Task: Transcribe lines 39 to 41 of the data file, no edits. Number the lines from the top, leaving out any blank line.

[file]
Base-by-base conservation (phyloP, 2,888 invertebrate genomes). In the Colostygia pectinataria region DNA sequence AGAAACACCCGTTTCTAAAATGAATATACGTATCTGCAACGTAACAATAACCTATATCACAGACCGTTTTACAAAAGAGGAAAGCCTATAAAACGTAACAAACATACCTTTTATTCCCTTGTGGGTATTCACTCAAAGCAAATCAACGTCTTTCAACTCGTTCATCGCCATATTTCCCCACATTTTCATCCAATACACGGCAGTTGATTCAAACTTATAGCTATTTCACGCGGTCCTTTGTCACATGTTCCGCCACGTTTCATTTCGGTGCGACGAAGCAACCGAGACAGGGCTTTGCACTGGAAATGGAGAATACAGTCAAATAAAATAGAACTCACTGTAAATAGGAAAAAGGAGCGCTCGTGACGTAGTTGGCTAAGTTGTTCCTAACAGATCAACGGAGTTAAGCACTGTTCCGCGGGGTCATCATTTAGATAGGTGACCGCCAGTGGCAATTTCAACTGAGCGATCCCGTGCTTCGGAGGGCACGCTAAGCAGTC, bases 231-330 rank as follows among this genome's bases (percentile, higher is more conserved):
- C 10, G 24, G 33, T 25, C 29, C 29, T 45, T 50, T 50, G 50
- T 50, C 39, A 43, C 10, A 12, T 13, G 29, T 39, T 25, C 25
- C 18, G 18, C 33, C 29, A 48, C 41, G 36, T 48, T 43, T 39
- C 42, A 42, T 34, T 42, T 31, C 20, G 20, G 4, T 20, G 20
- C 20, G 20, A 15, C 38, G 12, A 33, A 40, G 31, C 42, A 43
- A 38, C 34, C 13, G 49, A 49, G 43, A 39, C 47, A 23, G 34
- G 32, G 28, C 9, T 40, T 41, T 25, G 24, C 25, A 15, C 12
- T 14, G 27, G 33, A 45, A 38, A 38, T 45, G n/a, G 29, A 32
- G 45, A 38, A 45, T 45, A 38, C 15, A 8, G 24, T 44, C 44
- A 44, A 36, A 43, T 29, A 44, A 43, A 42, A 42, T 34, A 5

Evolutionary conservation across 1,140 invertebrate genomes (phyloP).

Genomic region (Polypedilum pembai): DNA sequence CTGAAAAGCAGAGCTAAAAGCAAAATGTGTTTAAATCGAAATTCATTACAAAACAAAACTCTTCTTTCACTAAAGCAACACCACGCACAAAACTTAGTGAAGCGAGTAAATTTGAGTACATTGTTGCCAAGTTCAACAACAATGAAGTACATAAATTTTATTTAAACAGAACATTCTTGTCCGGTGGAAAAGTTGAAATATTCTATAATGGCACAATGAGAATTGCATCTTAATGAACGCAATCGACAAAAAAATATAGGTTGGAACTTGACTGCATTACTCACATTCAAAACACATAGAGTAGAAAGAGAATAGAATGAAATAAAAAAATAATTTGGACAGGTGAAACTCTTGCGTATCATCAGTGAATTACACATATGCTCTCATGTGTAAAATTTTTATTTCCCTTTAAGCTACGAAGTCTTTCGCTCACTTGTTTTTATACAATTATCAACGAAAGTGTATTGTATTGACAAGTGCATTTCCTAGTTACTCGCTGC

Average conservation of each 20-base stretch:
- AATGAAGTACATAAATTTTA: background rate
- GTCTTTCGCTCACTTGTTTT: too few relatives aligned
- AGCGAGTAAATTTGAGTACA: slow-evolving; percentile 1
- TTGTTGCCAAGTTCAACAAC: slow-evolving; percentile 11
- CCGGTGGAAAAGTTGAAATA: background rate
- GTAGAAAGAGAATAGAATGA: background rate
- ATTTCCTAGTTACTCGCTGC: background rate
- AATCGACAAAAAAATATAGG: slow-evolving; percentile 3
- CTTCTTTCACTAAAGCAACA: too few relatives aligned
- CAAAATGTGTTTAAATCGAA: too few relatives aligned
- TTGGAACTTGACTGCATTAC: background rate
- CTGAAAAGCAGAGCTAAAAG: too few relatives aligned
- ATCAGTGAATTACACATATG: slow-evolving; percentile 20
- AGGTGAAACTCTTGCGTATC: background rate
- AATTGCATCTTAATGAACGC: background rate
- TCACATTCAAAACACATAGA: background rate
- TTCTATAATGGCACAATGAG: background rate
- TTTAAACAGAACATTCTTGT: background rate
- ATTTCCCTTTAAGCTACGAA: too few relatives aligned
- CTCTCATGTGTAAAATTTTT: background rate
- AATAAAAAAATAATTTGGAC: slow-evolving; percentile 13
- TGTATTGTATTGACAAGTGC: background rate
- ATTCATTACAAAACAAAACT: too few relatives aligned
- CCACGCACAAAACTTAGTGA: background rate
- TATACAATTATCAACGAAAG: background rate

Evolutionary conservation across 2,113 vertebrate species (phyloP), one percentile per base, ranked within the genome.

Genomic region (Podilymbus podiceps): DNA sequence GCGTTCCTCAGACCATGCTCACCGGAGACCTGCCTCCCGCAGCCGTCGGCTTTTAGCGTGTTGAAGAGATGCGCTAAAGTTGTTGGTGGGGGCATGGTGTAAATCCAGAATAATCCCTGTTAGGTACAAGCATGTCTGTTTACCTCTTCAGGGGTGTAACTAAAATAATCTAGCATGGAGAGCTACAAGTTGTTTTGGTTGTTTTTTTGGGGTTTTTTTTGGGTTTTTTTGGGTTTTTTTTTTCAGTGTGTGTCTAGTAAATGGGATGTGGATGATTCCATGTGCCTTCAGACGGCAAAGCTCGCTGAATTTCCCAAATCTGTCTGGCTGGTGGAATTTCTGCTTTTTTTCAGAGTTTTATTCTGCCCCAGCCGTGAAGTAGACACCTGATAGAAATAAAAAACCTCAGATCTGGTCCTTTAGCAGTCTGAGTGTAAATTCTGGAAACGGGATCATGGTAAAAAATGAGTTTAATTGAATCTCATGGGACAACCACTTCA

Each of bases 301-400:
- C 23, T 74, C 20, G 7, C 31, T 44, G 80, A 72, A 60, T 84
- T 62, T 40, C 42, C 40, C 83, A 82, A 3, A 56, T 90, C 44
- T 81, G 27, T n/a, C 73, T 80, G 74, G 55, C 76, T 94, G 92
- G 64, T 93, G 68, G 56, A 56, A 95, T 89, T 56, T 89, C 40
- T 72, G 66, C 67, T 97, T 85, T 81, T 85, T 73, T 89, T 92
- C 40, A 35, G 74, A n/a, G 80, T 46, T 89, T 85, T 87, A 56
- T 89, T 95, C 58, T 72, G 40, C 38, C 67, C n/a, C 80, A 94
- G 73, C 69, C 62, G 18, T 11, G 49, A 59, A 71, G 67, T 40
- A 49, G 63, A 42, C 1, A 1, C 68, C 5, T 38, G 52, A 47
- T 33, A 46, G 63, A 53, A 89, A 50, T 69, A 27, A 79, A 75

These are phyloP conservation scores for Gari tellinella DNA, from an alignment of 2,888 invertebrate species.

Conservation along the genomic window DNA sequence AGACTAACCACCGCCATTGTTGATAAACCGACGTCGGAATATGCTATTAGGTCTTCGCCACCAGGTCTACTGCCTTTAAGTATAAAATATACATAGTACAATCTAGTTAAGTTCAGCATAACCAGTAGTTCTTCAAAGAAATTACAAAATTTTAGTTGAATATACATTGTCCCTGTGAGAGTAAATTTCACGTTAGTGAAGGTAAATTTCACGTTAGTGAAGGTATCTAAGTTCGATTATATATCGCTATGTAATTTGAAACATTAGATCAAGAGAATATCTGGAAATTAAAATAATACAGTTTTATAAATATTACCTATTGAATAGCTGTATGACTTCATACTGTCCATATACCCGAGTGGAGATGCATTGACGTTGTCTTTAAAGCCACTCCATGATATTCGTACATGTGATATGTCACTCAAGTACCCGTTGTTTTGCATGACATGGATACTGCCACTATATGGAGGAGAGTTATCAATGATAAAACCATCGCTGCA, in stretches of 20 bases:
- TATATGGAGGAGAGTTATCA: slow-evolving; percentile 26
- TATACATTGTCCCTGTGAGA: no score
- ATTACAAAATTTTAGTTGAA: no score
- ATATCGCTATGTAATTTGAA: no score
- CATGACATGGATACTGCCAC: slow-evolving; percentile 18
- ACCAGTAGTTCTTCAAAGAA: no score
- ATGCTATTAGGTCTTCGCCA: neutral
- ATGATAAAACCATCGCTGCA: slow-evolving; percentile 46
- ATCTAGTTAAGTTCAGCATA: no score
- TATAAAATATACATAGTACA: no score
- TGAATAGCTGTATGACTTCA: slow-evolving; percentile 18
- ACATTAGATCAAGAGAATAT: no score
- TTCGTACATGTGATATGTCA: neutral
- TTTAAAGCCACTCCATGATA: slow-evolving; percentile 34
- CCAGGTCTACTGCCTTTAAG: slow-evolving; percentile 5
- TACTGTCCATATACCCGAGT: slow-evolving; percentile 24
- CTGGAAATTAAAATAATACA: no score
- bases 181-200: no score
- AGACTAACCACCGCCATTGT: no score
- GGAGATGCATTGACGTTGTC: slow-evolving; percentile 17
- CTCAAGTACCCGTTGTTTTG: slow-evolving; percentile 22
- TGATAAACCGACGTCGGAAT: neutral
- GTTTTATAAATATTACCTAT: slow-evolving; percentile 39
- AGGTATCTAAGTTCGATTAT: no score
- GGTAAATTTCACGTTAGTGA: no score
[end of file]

- TATACAATTATCAACGAAAG: background rate

Evolutionary conservation across 2,113 vertebrate species (phyloP), one percentile per base, ranked within the genome.

Genomic region (Podilymbus podiceps): DNA sequence GCGTTCCTCAGACCATGCTCACCGGAGACCTGCCTCCCGCAGCCGTCGGCTTTTAGCGTGTTGAAGAGATGCGCTAAAGTTGTTGGTGGGGGCATGGTGTAAATCCAGAATAATCCCTGTTAGGTACAAGCATGTCTGTTTACCTCTTCAGGGGTGTAACTAAAATAATCTAGCATGGAGAGCTACAAGTTGTTTTGGTTGTTTTTTTGGGGTTTTTTTTGGGTTTTTTTGGGTTTTTTTTTTCAGTGTGTGTCTAGTAAATGGGATGTGGATGATTCCATGTGCCTTCAGACGGCAAAGCTCGCTGAATTTCCCAAATCTGTCTGGCTGGTGGAATTTCTGCTTTTTTTCAGAGTTTTATTCTGCCCCAGCCGTGAAGTAGACACCTGATAGAAATAAAAAACCTCAGATCTGGTCCTTTAGCAGTCTGAGTGTAAATTCTGGAAACGGGATCATGGTAAAAAATGAGTTTAATTGAATCTCATGGGACAACCACTTCA